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What Had Happened Was: 10/16/17

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Game. Blouses.

  • Rookie Chicago Bears running back Tarik Cohen threw the first touchdown of his career on a 21-yard pass to tight end Zach Miller in the second quarter of the team’s 27-24 win over the Baltimore Ravens on Sunday, becoming the first player 5-foot-6 or shorter to throw a touchdown pass since the New York Giants’ Wee Willie Smith in 1934, according to the NFL Media Research Group. Cohen, who attended historically black North Carolina A&T University and has 338 yards from scrimmage this season in Chicago, also became the first Bears running back since 2007 (Adrian Peterson) to throw a touchdown pass.
  • Los Angeles Dodgers third baseman Justin Turner hit a three-run walk-off home run off Chicago Cubs ace John Lackey in the bottom of the ninth inning to give the National League West champs a 4-1 victory and a commanding 2-0 lead in the NLCS. Turner, who was responsible for all four of the Dodgers’ runs in the game, hit just the second walk-off homer in team postseason history, according to ESPN’s Bradford Doolittle. The other walk-off came during Game 1 of the 1988 World Series, the team’s last appearance and win in the World Series. The NLCS moves to Chicago on Tuesday for Game 3.
  • Second-year Syracuse football coach Dino Babers, one of 13 black coaches in the NCAA Division I Football Bowl Subdivision, had his second Top 25 upset in October. Last season, it was a 31-17 win over No. 17 Virginia Tech on Oct. 15, 2016, and this year it was one of the biggest upsets in school history as Babers coached his team to a 27-24 win over No. 2 Clemson, the defending national champion, on Friday. Syracuse quarterback Eric Dungey threw for 278 yards and three touchdowns, while kicker Cole Murphy broke an early fourth-quarter tie with what would become a game-sealing 30-yard field goal.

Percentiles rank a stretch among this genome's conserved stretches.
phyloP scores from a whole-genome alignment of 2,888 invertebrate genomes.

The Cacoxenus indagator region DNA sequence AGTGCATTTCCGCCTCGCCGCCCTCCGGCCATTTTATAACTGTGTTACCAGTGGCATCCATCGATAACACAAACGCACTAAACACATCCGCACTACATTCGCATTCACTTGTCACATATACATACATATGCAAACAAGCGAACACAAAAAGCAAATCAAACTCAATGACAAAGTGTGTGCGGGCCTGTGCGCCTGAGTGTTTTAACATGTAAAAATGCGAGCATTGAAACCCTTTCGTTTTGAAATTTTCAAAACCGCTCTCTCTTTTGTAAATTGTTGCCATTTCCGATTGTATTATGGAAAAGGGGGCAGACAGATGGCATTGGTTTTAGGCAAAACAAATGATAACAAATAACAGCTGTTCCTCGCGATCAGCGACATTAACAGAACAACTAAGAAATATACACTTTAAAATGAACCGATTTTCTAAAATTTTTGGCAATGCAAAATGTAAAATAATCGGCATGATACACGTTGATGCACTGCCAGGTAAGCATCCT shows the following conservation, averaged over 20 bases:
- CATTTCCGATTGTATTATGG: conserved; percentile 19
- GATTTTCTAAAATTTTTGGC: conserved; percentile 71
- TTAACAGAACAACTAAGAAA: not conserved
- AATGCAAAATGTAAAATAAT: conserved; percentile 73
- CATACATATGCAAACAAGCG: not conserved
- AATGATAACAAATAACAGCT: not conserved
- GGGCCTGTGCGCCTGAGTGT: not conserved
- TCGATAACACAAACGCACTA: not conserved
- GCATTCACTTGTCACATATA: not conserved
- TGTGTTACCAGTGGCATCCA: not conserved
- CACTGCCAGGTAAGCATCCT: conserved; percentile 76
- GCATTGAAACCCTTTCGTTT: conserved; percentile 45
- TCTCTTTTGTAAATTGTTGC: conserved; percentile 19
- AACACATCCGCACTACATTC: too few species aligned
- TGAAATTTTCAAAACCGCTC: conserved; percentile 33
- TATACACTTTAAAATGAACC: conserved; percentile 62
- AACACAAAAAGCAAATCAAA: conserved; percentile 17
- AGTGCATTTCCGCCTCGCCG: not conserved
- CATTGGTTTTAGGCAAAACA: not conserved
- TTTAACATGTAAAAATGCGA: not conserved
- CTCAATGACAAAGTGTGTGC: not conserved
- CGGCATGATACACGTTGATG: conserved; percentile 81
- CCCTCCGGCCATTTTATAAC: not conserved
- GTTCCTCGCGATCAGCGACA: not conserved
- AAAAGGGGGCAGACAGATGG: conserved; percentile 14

• German soccer team Hertha Berlin took aim at the social inequity and police brutality in the United States by kneeling before its home game against Bundesliga rival Schalke on Oct. 14. The starting 11 players initially linked arms but then proceeded to take a knee on the pitch, while coach Pal Dardai, the coaching staff, general manager Michael Preetz, club officials and substitutes took a knee on the sideline before the game got underway. “We wanted to make a stand against racism,” Hertha captain Per Skjelbred told the Associated Press.

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On this day in sports history

On Oct. 16, 1968, U.S. Olympic sprinters Tommie Smith and John Carlos raised their black-glove-covered fists at the Mexico City Games. To this day, the demonstration still resonates and is one of the most iconic sports images of the 20th century. During the medal ceremony for the 200-meter dash, which Smith and Carlos won gold and bronze medals, respectively, the pair executed their planned protest to a T. They removed their shoes to protest poverty, wore beads and a scarf around their necks to protest lynchings, and lowered their heads and did the Black Power salute as the U.S. national anthem played.


Rhiannon Walker is an associate editor at The Undefeated. She is a drinker of Sassy Cow Creamery chocolate milk, an owner of an extensive Disney VHS collection, and she might have a heart attack if Frank Ocean doesn't drop his second album.